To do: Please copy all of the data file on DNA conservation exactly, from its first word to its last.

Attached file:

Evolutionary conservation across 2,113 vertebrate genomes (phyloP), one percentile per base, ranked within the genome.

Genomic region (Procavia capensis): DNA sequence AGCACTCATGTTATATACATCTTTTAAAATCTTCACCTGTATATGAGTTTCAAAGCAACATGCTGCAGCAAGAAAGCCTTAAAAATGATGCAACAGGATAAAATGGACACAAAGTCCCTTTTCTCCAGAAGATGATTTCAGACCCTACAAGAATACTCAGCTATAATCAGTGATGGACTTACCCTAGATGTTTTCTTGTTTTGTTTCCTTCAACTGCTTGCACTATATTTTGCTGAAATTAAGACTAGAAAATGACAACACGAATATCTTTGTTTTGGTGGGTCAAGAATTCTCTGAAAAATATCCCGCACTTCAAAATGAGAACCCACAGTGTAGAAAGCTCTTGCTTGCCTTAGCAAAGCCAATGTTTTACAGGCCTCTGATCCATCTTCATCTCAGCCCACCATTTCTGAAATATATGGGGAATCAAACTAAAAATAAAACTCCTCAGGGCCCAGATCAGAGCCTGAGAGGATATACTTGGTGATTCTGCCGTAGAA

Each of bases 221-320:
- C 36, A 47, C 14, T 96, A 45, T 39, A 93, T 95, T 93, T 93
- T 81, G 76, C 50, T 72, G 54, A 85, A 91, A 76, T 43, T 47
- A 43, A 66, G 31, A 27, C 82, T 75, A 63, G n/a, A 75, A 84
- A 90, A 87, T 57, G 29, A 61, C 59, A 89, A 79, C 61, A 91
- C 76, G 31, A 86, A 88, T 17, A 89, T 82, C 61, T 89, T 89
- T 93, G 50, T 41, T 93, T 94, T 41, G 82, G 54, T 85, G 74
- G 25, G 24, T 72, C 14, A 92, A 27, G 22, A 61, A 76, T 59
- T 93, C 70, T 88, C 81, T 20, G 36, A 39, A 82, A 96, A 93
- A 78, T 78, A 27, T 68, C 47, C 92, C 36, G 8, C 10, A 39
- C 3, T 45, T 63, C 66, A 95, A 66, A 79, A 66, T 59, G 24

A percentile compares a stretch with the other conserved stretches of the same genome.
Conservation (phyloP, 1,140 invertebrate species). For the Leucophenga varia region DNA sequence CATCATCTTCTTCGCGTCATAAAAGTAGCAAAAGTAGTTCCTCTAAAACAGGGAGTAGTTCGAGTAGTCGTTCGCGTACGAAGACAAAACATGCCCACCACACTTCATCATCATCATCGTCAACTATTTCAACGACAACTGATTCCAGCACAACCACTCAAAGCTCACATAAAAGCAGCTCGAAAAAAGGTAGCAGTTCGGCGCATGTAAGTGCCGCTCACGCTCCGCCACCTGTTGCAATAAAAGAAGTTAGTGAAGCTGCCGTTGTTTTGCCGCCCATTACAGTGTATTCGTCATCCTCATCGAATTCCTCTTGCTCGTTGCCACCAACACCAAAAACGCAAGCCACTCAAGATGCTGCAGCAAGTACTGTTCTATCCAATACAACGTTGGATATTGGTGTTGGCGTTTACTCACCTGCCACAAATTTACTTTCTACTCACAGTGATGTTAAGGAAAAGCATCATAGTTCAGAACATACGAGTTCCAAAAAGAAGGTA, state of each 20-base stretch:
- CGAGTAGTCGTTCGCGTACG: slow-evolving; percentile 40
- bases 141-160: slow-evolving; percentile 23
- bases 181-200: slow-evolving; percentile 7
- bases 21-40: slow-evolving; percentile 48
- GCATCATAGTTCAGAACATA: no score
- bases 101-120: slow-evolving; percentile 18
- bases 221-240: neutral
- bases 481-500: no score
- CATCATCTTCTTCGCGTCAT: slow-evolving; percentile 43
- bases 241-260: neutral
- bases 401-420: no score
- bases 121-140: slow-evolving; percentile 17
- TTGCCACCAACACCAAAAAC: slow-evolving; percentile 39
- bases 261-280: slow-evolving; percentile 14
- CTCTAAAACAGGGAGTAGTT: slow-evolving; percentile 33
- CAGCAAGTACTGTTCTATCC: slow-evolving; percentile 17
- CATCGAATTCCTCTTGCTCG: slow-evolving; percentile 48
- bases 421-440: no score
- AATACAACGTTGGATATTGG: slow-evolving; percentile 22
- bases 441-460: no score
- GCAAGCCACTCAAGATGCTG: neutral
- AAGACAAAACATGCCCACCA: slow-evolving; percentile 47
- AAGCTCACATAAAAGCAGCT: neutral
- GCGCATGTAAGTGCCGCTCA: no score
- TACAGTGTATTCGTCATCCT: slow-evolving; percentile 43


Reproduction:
Evolutionary conservation across 2,113 vertebrate genomes (phyloP), one percentile per base, ranked within the genome.

Genomic region (Procavia capensis): DNA sequence AGCACTCATGTTATATACATCTTTTAAAATCTTCACCTGTATATGAGTTTCAAAGCAACATGCTGCAGCAAGAAAGCCTTAAAAATGATGCAACAGGATAAAATGGACACAAAGTCCCTTTTCTCCAGAAGATGATTTCAGACCCTACAAGAATACTCAGCTATAATCAGTGATGGACTTACCCTAGATGTTTTCTTGTTTTGTTTCCTTCAACTGCTTGCACTATATTTTGCTGAAATTAAGACTAGAAAATGACAACACGAATATCTTTGTTTTGGTGGGTCAAGAATTCTCTGAAAAATATCCCGCACTTCAAAATGAGAACCCACAGTGTAGAAAGCTCTTGCTTGCCTTAGCAAAGCCAATGTTTTACAGGCCTCTGATCCATCTTCATCTCAGCCCACCATTTCTGAAATATATGGGGAATCAAACTAAAAATAAAACTCCTCAGGGCCCAGATCAGAGCCTGAGAGGATATACTTGGTGATTCTGCCGTAGAA

Each of bases 221-320:
- C 36, A 47, C 14, T 96, A 45, T 39, A 93, T 95, T 93, T 93
- T 81, G 76, C 50, T 72, G 54, A 85, A 91, A 76, T 43, T 47
- A 43, A 66, G 31, A 27, C 82, T 75, A 63, G n/a, A 75, A 84
- A 90, A 87, T 57, G 29, A 61, C 59, A 89, A 79, C 61, A 91
- C 76, G 31, A 86, A 88, T 17, A 89, T 82, C 61, T 89, T 89
- T 93, G 50, T 41, T 93, T 94, T 41, G 82, G 54, T 85, G 74
- G 25, G 24, T 72, C 14, A 92, A 27, G 22, A 61, A 76, T 59
- T 93, C 70, T 88, C 81, T 20, G 36, A 39, A 82, A 96, A 93
- A 78, T 78, A 27, T 68, C 47, C 92, C 36, G 8, C 10, A 39
- C 3, T 45, T 63, C 66, A 95, A 66, A 79, A 66, T 59, G 24

A percentile compares a stretch with the other conserved stretches of the same genome.
Conservation (phyloP, 1,140 invertebrate species). For the Leucophenga varia region DNA sequence CATCATCTTCTTCGCGTCATAAAAGTAGCAAAAGTAGTTCCTCTAAAACAGGGAGTAGTTCGAGTAGTCGTTCGCGTACGAAGACAAAACATGCCCACCACACTTCATCATCATCATCGTCAACTATTTCAACGACAACTGATTCCAGCACAACCACTCAAAGCTCACATAAAAGCAGCTCGAAAAAAGGTAGCAGTTCGGCGCATGTAAGTGCCGCTCACGCTCCGCCACCTGTTGCAATAAAAGAAGTTAGTGAAGCTGCCGTTGTTTTGCCGCCCATTACAGTGTATTCGTCATCCTCATCGAATTCCTCTTGCTCGTTGCCACCAACACCAAAAACGCAAGCCACTCAAGATGCTGCAGCAAGTACTGTTCTATCCAATACAACGTTGGATATTGGTGTTGGCGTTTACTCACCTGCCACAAATTTACTTTCTACTCACAGTGATGTTAAGGAAAAGCATCATAGTTCAGAACATACGAGTTCCAAAAAGAAGGTA, state of each 20-base stretch:
- CGAGTAGTCGTTCGCGTACG: slow-evolving; percentile 40
- bases 141-160: slow-evolving; percentile 23
- bases 181-200: slow-evolving; percentile 7
- bases 21-40: slow-evolving; percentile 48
- GCATCATAGTTCAGAACATA: no score
- bases 101-120: slow-evolving; percentile 18
- bases 221-240: neutral
- bases 481-500: no score
- CATCATCTTCTTCGCGTCAT: slow-evolving; percentile 43
- bases 241-260: neutral
- bases 401-420: no score
- bases 121-140: slow-evolving; percentile 17
- TTGCCACCAACACCAAAAAC: slow-evolving; percentile 39
- bases 261-280: slow-evolving; percentile 14
- CTCTAAAACAGGGAGTAGTT: slow-evolving; percentile 33
- CAGCAAGTACTGTTCTATCC: slow-evolving; percentile 17
- CATCGAATTCCTCTTGCTCG: slow-evolving; percentile 48
- bases 421-440: no score
- AATACAACGTTGGATATTGG: slow-evolving; percentile 22
- bases 441-460: no score
- GCAAGCCACTCAAGATGCTG: neutral
- AAGACAAAACATGCCCACCA: slow-evolving; percentile 47
- AAGCTCACATAAAAGCAGCT: neutral
- GCGCATGTAAGTGCCGCTCA: no score
- TACAGTGTATTCGTCATCCT: slow-evolving; percentile 43